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About

“IGNITE: Impacting our everyday World through Women”
Cathi Rodgveller, M.S. Ed, Director and Founder of IGNITE

IGNITE is a Seattle based non-profit organization with a 10+ year history of showing young girls the possibilities represented by STEM (science, technology, engineering, and math) careers. IGNITE offers an affordable, community based, multifaceted approach to STEM education – providing toolkits and curriculum which allow educators across the globe to replicate the successful model that thrives in Seattle public schools. IGNITE brings together young women, educators and women professionals who work for local companies and agencies and live in nearby neighborhoods.

We’ve seen life-changing results for more than 18,000 girls. In Seattle, the number of young women in technology courses more than doubled after the implementation of the IGNITE program in high schools. IGNITE has received many awards, including; Cisco’s “Gender Initiative Award;” the “Programs and Practices that Work Award” from the Association for Career and Technical Education (ACTE); and IGNITE founder, Cathi Rodgveller, was honored by Women’s enews as one of “21 Leaders for the 21st Century.”

But what does this powerful program mean for the educators involved in running the program, the professional volunteers, and most important, the girls themselves? Cathi’s presentation illuminates what makes this experience special, sharing specific stories from students, educators, and STEM volunteers. We know firsthand that most young women in the program don’t have strong female role models in science and technology, so they are guided only by the often skewed portrayal in popular media. By bringing the teens into the workplace (job shadows, field trips, etc.), IGNITE offers local role models and mentors. This interaction reframes the image of STEM careers and firmly bases it within reach, stimulated by real life.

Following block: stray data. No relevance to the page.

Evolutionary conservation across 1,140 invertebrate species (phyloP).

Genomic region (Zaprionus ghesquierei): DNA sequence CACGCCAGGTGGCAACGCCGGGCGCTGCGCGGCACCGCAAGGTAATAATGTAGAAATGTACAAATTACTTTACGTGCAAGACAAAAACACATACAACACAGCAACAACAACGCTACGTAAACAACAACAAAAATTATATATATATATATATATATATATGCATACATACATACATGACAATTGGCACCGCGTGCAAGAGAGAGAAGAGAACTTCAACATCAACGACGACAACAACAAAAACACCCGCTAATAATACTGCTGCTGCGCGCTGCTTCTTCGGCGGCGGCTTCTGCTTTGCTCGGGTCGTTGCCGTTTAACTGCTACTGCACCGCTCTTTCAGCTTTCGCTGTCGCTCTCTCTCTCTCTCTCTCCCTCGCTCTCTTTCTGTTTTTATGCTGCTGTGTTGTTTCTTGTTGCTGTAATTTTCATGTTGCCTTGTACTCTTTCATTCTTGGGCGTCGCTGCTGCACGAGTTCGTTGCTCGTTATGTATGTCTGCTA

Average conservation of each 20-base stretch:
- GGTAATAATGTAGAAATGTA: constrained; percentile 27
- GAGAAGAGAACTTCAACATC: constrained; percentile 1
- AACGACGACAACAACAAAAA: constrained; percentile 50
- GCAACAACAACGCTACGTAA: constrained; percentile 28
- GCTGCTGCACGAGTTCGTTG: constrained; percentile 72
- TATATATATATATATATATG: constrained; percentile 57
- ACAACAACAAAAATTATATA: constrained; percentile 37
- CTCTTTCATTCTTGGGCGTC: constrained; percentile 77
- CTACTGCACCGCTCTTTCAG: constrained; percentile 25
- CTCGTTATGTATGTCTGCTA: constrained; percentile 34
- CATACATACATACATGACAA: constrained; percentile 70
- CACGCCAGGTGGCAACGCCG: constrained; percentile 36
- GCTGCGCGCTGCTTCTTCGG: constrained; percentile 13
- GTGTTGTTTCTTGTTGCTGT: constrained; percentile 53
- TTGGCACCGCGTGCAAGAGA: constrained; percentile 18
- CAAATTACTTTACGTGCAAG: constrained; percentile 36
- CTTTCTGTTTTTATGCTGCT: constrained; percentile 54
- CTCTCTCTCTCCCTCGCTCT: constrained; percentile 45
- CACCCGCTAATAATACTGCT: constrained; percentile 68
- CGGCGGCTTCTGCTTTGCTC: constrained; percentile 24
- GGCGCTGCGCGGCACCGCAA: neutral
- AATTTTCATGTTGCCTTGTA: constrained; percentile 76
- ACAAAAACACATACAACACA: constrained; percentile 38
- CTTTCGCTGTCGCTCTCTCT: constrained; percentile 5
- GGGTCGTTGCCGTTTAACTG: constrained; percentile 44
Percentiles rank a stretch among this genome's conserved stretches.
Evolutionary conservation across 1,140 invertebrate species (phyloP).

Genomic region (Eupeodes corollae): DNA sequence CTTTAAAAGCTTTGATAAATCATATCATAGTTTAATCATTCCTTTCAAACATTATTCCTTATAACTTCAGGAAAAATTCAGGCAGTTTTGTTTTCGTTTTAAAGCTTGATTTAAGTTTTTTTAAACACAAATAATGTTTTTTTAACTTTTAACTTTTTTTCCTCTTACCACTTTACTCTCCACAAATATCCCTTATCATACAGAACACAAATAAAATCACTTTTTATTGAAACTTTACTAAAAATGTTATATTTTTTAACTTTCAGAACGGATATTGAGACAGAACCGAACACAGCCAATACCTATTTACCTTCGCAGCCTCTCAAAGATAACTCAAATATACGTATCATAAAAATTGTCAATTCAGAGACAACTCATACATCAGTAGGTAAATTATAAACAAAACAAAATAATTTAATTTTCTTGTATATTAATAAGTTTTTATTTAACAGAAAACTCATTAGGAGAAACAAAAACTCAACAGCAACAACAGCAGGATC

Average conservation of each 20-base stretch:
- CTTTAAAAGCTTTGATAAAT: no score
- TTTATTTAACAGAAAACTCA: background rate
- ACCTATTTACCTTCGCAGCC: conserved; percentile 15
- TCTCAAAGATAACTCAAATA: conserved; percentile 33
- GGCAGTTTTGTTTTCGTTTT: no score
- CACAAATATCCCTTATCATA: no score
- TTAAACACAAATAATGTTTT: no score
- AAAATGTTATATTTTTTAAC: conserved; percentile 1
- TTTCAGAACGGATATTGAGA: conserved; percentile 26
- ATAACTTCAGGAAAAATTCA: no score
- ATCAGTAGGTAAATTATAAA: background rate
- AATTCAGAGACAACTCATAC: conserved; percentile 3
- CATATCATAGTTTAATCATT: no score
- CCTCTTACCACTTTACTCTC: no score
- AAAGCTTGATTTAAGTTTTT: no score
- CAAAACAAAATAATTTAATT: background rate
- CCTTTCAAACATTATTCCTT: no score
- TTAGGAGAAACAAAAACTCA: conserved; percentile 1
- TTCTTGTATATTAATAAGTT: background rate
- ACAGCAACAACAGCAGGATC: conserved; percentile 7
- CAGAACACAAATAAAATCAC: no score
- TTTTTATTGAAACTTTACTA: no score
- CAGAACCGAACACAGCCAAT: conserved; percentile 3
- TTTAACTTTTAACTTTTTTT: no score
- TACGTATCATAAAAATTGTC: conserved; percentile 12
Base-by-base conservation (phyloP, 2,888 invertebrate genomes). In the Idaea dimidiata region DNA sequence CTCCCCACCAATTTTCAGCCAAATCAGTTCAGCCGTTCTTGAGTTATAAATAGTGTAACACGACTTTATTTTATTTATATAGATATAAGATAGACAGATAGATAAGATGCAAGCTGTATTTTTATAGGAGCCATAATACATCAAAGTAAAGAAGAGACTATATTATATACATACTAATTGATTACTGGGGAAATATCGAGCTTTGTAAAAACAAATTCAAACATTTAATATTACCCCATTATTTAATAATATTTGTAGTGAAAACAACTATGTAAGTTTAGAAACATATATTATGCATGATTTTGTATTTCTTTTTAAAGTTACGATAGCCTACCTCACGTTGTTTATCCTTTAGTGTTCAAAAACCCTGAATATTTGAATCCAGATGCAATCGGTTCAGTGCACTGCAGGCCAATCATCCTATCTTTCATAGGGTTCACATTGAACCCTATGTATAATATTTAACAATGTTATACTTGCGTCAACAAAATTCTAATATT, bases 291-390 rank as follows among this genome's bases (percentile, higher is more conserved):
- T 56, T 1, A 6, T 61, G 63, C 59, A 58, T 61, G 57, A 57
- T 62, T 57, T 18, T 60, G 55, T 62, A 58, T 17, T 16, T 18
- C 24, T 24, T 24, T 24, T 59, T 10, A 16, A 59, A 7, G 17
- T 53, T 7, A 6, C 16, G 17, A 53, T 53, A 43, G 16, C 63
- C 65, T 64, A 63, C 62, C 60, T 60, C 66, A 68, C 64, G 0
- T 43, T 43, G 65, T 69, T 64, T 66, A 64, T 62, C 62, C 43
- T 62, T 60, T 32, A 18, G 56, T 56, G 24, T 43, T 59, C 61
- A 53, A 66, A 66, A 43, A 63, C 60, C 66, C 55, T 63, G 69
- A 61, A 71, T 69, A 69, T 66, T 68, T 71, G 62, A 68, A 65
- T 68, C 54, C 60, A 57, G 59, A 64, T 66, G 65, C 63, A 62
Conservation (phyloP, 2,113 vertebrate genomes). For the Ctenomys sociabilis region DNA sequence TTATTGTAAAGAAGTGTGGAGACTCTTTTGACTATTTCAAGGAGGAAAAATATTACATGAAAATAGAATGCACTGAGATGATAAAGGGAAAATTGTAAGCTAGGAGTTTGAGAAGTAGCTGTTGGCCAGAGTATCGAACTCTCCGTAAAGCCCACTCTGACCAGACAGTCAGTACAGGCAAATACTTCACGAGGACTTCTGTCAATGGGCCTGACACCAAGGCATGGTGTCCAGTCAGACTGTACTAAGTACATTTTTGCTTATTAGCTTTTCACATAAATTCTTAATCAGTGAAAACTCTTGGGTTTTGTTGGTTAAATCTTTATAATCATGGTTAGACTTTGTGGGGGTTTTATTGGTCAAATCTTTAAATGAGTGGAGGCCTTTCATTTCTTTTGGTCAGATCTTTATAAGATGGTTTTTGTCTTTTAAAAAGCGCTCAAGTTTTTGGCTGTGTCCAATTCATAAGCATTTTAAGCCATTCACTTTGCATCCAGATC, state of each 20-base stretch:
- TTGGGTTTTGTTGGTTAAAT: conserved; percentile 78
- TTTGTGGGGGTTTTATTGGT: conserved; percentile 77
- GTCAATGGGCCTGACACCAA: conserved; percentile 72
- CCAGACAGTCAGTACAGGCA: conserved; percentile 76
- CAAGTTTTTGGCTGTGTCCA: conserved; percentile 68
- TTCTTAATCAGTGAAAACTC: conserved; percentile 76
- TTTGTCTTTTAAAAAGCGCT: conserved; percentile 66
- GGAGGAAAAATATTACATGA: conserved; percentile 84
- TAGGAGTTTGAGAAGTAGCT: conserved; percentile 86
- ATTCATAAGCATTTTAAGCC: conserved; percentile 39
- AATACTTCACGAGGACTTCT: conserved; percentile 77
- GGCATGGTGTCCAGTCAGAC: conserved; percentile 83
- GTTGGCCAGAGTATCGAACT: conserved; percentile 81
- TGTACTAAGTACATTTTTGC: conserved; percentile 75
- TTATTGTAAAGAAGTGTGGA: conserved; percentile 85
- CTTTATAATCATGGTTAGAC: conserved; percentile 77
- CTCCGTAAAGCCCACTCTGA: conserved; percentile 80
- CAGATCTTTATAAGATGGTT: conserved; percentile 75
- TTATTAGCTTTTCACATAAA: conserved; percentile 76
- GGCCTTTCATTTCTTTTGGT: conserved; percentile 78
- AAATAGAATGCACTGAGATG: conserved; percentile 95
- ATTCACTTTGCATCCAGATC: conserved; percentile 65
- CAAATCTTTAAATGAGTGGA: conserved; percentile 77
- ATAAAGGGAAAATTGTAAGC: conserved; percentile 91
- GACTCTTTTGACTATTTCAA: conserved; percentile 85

Cathi will discuss IGNITE’s growing national and global focus. United States Senator Maria Cantwell has partnered with our founder to initiate national legislation, named after IGNITE to honor this work, that will provide $50 million in funding for girls’ technology education. The State Department has identified IGNITE as a representative model for educators around the world attempting to increase female STEM representation, and Cathi regularly meets with international delegations as part of this effort. IGNITE extends its impact in developing countries as the curriculum is being translated into multiple foreign languages. We’re reaching out to educators in Nigeria, Pakistan, South Africa, Libya, England and Egypt in addition to our continued work in the United States. This presentation will lay out the blueprint for effectively inspiring a new generation of women.

Download our IGNITE Fact Sheet: